Propofol sedation during awake craniotomy for seizures: Patient- controlled administration versus neurolept analgesia

Ian A. Herrick*, Rosemary A. Craen, Adrian W. Gelb, Laurie A. Miller, Cynthia S. Kubu, John P. Girvin, Andrew G. Parrent, Michael Eliasziw, Joyce Kirkby

*Corresponding author for this work

Research output: Contribution to journalArticlepeer-review

83 Citations (Scopus)

Abstract

This prospective study evaluated the safety and efficacy of patient- controlled sedation (PCS) using propofol during awake seizure surgery performed tinder bupivacaine scalp blocks. Thirty-seven patients were randomized to receive either propofol PCS combined with a basal infusion of propofol (n = 20) or neurolept analgesia using an initial bolus dose of fentanyl and droperidol followed by a fentanyl infusion (n = 17). Both groups received supplemental fentanyl and dimenhydrinate for intraoperative pain and nausea, respectively. Comparisons were made between groups for sedation, memory, and cognitive function, patient satisfaction, and incidence of complications. Levels of intraoperative sedation and patient satisfaction were similar between groups. Memory and cognitive function were well preserved in both groups. The incidence of transient episodes of ventilatory rate depression (<8 bpm) was more frequent among the propofol patients (5 vs 0, P = 0.04), particularly after supplemental doses of opioid. Intraoperative seizures were more common among the neurolept patients (7 vs 0, P = 0.002). PCS using propofol represents an effective alternative to neurolept analgesia during awake seizure surgery performed in a monitored care environment.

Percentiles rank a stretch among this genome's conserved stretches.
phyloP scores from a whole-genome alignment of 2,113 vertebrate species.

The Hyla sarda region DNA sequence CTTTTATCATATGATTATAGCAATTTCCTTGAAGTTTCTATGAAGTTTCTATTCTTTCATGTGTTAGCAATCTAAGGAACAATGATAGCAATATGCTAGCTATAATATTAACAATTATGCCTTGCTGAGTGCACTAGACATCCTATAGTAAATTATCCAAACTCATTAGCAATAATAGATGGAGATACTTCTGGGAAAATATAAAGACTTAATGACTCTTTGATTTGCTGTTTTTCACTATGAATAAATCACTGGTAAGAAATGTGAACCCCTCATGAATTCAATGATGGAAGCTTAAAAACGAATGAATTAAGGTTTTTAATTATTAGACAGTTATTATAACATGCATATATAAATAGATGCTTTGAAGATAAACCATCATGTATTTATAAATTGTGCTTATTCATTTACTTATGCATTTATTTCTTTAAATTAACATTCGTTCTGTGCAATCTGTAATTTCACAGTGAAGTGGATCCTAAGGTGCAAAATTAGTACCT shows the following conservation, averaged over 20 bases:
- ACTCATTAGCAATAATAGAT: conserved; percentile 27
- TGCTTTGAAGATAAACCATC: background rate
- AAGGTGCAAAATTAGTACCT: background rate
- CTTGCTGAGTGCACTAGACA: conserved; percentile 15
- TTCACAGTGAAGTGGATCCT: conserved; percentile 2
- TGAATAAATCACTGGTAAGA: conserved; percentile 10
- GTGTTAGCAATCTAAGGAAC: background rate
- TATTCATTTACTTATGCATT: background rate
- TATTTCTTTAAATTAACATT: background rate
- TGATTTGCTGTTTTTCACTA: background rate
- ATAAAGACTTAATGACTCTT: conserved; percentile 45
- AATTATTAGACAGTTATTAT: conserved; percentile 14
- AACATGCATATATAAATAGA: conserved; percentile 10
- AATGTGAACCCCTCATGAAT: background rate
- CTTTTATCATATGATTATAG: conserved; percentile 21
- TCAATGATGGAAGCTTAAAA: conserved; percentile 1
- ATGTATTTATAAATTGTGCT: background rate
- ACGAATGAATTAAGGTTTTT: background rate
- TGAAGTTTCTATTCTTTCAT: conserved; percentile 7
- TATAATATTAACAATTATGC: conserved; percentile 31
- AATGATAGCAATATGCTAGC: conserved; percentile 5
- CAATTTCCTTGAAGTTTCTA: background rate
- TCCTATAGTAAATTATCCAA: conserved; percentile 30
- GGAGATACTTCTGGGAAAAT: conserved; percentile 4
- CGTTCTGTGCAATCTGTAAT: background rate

Original languageEnglish
Pages (from-to)1285-1291
Number of pages7
JournalAnesthesia and Analgesia
Volume84
Issue number6
DOIs
Publication statusPublished - 1997
Externally publishedYes

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